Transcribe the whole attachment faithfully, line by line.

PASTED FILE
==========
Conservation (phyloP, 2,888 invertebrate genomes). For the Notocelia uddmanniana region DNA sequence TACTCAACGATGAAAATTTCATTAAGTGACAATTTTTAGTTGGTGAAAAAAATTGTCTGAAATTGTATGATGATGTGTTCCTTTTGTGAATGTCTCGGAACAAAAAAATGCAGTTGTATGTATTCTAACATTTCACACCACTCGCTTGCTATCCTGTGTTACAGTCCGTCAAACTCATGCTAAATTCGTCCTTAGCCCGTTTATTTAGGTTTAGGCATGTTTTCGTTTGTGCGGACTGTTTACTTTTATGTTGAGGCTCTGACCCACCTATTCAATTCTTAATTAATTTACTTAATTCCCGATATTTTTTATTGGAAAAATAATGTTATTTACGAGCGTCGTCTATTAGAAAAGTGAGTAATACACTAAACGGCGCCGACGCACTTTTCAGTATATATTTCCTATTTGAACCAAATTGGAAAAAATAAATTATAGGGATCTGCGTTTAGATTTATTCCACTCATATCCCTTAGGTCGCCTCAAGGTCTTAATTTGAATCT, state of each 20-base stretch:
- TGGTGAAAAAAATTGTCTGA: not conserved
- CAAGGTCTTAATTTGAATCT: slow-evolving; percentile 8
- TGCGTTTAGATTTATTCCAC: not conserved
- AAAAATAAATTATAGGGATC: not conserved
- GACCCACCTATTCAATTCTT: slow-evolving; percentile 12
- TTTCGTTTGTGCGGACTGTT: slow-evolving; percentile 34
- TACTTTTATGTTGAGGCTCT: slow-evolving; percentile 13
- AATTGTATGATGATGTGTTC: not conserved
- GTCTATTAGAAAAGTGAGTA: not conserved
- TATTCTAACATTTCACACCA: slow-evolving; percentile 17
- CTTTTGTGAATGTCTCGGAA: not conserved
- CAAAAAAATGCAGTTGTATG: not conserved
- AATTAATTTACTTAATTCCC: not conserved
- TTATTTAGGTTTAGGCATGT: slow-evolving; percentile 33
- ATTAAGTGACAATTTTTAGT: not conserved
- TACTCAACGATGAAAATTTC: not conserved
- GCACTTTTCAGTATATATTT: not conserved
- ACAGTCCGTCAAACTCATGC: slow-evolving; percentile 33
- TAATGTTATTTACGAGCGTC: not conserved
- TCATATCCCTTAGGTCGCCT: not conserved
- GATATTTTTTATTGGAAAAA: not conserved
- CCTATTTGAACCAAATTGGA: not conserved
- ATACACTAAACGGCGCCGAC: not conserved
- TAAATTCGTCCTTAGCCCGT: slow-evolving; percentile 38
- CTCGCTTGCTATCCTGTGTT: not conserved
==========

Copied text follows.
Conservation (phyloP, 2,888 invertebrate genomes). For the Notocelia uddmanniana region DNA sequence TACTCAACGATGAAAATTTCATTAAGTGACAATTTTTAGTTGGTGAAAAAAATTGTCTGAAATTGTATGATGATGTGTTCCTTTTGTGAATGTCTCGGAACAAAAAAATGCAGTTGTATGTATTCTAACATTTCACACCACTCGCTTGCTATCCTGTGTTACAGTCCGTCAAACTCATGCTAAATTCGTCCTTAGCCCGTTTATTTAGGTTTAGGCATGTTTTCGTTTGTGCGGACTGTTTACTTTTATGTTGAGGCTCTGACCCACCTATTCAATTCTTAATTAATTTACTTAATTCCCGATATTTTTTATTGGAAAAATAATGTTATTTACGAGCGTCGTCTATTAGAAAAGTGAGTAATACACTAAACGGCGCCGACGCACTTTTCAGTATATATTTCCTATTTGAACCAAATTGGAAAAAATAAATTATAGGGATCTGCGTTTAGATTTATTCCACTCATATCCCTTAGGTCGCCTCAAGGTCTTAATTTGAATCT, state of each 20-base stretch:
- TGGTGAAAAAAATTGTCTGA: not conserved
- CAAGGTCTTAATTTGAATCT: slow-evolving; percentile 8
- TGCGTTTAGATTTATTCCAC: not conserved
- AAAAATAAATTATAGGGATC: not conserved
- GACCCACCTATTCAATTCTT: slow-evolving; percentile 12
- TTTCGTTTGTGCGGACTGTT: slow-evolving; percentile 34
- TACTTTTATGTTGAGGCTCT: slow-evolving; percentile 13
- AATTGTATGATGATGTGTTC: not conserved
- GTCTATTAGAAAAGTGAGTA: not conserved
- TATTCTAACATTTCACACCA: slow-evolving; percentile 17
- CTTTTGTGAATGTCTCGGAA: not conserved
- CAAAAAAATGCAGTTGTATG: not conserved
- AATTAATTTACTTAATTCCC: not conserved
- TTATTTAGGTTTAGGCATGT: slow-evolving; percentile 33
- ATTAAGTGACAATTTTTAGT: not conserved
- TACTCAACGATGAAAATTTC: not conserved
- GCACTTTTCAGTATATATTT: not conserved
- ACAGTCCGTCAAACTCATGC: slow-evolving; percentile 33
- TAATGTTATTTACGAGCGTC: not conserved
- TCATATCCCTTAGGTCGCCT: not conserved
- GATATTTTTTATTGGAAAAA: not conserved
- CCTATTTGAACCAAATTGGA: not conserved
- ATACACTAAACGGCGCCGAC: not conserved
- TAAATTCGTCCTTAGCCCGT: slow-evolving; percentile 38
- CTCGCTTGCTATCCTGTGTT: not conserved